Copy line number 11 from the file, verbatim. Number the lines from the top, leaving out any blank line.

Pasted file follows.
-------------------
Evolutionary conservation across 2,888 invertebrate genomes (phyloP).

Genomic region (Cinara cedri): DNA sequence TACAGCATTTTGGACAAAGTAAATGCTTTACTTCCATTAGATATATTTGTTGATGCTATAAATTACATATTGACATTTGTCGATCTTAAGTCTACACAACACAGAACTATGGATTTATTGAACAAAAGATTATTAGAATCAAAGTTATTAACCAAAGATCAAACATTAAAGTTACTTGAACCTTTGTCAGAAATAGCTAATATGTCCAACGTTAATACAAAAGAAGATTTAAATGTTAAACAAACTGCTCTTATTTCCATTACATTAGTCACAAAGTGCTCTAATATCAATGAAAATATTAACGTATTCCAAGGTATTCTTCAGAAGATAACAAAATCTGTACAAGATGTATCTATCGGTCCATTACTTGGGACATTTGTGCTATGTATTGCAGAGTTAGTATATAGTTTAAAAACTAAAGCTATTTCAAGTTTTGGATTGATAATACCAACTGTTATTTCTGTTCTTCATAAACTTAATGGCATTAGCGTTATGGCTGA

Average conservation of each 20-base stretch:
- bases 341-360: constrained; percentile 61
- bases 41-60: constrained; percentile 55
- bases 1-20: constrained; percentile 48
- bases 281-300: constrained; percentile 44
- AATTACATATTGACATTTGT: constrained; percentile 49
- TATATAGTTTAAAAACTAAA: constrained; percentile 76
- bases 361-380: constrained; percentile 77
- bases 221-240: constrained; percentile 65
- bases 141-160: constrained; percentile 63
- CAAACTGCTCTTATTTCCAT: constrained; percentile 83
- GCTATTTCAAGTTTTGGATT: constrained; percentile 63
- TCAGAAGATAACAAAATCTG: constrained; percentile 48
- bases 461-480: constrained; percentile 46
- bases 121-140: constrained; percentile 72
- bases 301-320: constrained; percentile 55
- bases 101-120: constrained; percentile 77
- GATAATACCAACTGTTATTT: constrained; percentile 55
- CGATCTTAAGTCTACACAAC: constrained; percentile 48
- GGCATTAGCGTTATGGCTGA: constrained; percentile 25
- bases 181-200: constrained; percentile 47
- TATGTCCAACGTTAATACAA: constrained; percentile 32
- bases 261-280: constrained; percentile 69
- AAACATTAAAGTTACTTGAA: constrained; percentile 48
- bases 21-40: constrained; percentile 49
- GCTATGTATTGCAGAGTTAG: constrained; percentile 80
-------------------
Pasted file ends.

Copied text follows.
- bases 221-240: constrained; percentile 65